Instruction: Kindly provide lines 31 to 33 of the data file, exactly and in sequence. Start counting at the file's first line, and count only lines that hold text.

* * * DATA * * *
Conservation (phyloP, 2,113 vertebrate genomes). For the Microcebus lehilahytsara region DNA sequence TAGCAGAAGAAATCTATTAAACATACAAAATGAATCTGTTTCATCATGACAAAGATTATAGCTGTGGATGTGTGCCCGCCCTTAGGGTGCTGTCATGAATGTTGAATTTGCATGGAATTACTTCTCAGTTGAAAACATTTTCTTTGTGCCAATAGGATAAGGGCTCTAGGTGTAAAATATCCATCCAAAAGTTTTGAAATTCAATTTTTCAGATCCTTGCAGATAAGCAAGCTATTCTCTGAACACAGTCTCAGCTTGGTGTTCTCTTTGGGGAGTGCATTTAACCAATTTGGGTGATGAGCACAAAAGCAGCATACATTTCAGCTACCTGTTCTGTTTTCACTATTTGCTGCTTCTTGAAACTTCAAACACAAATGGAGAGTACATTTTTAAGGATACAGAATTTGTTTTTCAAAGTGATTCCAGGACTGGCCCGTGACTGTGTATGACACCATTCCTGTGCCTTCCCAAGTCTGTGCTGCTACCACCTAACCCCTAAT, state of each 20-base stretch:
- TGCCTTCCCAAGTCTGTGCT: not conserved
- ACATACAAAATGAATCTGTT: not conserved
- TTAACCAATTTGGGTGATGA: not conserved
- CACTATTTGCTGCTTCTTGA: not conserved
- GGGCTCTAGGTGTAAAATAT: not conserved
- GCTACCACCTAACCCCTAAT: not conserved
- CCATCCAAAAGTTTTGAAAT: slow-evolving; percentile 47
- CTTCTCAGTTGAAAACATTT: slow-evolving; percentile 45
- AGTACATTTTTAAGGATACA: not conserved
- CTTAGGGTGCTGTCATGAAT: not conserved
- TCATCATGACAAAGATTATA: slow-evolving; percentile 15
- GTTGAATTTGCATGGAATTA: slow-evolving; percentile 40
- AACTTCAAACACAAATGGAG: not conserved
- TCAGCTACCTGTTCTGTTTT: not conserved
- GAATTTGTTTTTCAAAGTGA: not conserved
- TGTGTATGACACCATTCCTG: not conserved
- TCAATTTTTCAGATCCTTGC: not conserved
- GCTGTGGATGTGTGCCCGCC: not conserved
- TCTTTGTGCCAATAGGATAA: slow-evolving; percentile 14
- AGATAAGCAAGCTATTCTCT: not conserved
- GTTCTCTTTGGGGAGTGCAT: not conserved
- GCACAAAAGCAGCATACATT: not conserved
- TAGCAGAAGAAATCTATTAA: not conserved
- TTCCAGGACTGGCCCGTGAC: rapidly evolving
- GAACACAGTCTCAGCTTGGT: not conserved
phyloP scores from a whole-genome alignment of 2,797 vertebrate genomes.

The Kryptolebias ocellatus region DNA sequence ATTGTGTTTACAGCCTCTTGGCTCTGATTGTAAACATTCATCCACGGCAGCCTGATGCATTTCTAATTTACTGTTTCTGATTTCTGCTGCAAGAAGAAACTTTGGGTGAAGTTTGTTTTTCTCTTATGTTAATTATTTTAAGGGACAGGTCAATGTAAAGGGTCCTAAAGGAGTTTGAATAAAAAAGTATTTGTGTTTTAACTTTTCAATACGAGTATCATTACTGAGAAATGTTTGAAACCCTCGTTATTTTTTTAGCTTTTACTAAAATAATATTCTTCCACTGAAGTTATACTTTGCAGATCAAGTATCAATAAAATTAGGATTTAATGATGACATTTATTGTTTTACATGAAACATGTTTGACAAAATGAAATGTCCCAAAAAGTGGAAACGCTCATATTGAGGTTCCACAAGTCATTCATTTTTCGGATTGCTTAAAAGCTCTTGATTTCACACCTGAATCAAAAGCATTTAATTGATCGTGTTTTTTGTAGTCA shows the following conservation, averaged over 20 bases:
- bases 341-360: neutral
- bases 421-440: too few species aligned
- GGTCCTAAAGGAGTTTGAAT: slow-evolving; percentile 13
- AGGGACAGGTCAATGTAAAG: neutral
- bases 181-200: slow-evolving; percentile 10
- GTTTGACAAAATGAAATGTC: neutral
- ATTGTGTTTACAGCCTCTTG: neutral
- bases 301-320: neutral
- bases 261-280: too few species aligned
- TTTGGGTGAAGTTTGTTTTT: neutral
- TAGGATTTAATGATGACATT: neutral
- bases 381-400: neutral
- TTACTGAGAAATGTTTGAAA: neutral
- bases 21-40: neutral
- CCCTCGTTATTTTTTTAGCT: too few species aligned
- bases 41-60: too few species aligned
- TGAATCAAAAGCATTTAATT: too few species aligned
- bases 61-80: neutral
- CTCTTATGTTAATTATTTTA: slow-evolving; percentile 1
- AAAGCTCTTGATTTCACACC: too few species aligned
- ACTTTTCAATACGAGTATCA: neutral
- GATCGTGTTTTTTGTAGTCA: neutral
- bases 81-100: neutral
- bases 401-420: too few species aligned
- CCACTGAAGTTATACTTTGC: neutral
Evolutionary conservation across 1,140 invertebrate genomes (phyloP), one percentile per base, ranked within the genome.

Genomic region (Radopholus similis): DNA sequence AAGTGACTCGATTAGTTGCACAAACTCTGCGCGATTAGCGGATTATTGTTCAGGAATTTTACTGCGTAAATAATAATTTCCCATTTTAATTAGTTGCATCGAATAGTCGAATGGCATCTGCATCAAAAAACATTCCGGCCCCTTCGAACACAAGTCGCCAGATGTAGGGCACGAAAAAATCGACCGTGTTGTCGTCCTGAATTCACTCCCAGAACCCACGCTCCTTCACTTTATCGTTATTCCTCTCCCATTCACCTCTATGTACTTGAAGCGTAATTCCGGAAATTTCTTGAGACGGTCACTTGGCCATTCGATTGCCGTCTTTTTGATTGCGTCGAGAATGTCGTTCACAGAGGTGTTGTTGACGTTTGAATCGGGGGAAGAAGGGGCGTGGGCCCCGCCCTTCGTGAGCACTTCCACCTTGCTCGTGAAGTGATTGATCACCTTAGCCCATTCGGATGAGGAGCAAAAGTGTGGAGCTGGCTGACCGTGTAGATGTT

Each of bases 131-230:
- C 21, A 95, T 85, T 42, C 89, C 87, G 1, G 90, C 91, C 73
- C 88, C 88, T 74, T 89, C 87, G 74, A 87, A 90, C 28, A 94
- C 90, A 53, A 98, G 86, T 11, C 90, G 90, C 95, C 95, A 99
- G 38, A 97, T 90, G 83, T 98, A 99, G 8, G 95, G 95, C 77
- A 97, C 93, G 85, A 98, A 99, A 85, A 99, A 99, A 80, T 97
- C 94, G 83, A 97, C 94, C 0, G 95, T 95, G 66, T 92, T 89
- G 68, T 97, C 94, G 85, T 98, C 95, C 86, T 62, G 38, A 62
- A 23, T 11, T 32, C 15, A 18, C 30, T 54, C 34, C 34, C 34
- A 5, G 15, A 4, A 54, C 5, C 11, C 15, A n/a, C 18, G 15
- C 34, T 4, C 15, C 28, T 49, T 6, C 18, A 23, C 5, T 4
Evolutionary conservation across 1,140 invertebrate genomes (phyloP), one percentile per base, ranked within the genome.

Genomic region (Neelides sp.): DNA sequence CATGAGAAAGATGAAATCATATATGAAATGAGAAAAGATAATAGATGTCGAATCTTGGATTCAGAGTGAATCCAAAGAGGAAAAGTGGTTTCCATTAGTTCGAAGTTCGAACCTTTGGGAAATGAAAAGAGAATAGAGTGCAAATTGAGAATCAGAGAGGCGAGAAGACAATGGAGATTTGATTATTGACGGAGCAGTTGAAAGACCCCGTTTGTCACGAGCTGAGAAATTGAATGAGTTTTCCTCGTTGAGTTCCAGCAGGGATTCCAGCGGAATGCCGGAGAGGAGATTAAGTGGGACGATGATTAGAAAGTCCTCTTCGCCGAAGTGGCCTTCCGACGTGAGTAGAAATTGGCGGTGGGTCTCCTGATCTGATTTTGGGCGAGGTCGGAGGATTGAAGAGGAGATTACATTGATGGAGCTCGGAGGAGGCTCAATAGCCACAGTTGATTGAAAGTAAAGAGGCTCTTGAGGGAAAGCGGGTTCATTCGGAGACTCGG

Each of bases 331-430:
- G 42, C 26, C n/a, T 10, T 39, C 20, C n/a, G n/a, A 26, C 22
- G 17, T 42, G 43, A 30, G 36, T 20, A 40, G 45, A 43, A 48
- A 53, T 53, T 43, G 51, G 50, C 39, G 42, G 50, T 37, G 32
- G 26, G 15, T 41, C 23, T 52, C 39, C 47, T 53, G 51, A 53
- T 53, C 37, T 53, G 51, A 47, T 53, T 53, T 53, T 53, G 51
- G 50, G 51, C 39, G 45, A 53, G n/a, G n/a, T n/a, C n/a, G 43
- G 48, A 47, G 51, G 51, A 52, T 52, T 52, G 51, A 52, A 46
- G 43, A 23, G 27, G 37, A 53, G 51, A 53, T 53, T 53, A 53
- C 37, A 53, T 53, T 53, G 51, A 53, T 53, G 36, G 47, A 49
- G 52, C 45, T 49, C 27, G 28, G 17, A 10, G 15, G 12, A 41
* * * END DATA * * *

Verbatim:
- GGTCCTAAAGGAGTTTGAAT: slow-evolving; percentile 13
- AGGGACAGGTCAATGTAAAG: neutral
- bases 181-200: slow-evolving; percentile 10